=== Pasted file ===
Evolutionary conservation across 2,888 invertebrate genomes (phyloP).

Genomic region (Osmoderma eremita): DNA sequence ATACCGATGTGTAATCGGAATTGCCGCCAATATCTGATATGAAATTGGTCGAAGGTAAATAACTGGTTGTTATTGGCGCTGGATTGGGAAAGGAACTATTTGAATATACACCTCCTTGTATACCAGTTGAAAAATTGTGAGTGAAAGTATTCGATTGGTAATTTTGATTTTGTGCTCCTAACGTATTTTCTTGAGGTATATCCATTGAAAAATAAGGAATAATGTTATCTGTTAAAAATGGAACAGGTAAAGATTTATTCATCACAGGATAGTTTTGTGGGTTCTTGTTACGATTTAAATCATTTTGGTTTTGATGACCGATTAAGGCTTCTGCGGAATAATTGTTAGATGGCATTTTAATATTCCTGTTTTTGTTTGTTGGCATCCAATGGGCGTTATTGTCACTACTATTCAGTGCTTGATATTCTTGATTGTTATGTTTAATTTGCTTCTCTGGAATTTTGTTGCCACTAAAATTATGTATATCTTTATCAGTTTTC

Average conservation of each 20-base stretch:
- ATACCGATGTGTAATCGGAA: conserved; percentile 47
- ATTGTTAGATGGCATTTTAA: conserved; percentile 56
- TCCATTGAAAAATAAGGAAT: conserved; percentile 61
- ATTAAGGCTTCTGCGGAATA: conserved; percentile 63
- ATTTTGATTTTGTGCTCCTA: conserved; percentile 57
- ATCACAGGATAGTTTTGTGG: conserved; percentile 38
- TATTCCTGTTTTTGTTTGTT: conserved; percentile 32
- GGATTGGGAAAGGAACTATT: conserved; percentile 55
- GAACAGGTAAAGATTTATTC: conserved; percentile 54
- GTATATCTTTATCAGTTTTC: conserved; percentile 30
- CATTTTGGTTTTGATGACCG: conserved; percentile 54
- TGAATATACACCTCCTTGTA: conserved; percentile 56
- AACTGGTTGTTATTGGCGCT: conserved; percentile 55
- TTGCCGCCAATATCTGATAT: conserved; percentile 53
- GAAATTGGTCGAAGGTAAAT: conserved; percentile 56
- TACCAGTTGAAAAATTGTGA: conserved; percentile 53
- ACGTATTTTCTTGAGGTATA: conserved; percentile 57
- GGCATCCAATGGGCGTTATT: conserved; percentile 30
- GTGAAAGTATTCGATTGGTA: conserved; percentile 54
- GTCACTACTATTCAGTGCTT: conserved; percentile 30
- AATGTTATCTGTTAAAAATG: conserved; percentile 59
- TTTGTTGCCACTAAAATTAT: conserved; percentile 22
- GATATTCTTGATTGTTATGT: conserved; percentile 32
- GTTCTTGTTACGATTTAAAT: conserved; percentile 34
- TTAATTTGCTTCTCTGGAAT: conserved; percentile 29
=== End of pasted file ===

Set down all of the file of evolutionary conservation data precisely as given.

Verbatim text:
Evolutionary conservation across 2,888 invertebrate genomes (phyloP).

Genomic region (Osmoderma eremita): DNA sequence ATACCGATGTGTAATCGGAATTGCCGCCAATATCTGATATGAAATTGGTCGAAGGTAAATAACTGGTTGTTATTGGCGCTGGATTGGGAAAGGAACTATTTGAATATACACCTCCTTGTATACCAGTTGAAAAATTGTGAGTGAAAGTATTCGATTGGTAATTTTGATTTTGTGCTCCTAACGTATTTTCTTGAGGTATATCCATTGAAAAATAAGGAATAATGTTATCTGTTAAAAATGGAACAGGTAAAGATTTATTCATCACAGGATAGTTTTGTGGGTTCTTGTTACGATTTAAATCATTTTGGTTTTGATGACCGATTAAGGCTTCTGCGGAATAATTGTTAGATGGCATTTTAATATTCCTGTTTTTGTTTGTTGGCATCCAATGGGCGTTATTGTCACTACTATTCAGTGCTTGATATTCTTGATTGTTATGTTTAATTTGCTTCTCTGGAATTTTGTTGCCACTAAAATTATGTATATCTTTATCAGTTTTC

Average conservation of each 20-base stretch:
- ATACCGATGTGTAATCGGAA: conserved; percentile 47
- ATTGTTAGATGGCATTTTAA: conserved; percentile 56
- TCCATTGAAAAATAAGGAAT: conserved; percentile 61
- ATTAAGGCTTCTGCGGAATA: conserved; percentile 63
- ATTTTGATTTTGTGCTCCTA: conserved; percentile 57
- ATCACAGGATAGTTTTGTGG: conserved; percentile 38
- TATTCCTGTTTTTGTTTGTT: conserved; percentile 32
- GGATTGGGAAAGGAACTATT: conserved; percentile 55
- GAACAGGTAAAGATTTATTC: conserved; percentile 54
- GTATATCTTTATCAGTTTTC: conserved; percentile 30
- CATTTTGGTTTTGATGACCG: conserved; percentile 54
- TGAATATACACCTCCTTGTA: conserved; percentile 56
- AACTGGTTGTTATTGGCGCT: conserved; percentile 55
- TTGCCGCCAATATCTGATAT: conserved; percentile 53
- GAAATTGGTCGAAGGTAAAT: conserved; percentile 56
- TACCAGTTGAAAAATTGTGA: conserved; percentile 53
- ACGTATTTTCTTGAGGTATA: conserved; percentile 57
- GGCATCCAATGGGCGTTATT: conserved; percentile 30
- GTGAAAGTATTCGATTGGTA: conserved; percentile 54
- GTCACTACTATTCAGTGCTT: conserved; percentile 30
- AATGTTATCTGTTAAAAATG: conserved; percentile 59
- TTTGTTGCCACTAAAATTAT: conserved; percentile 22
- GATATTCTTGATTGTTATGT: conserved; percentile 32
- GTTCTTGTTACGATTTAAAT: conserved; percentile 34
- TTAATTTGCTTCTCTGGAAT: conserved; percentile 29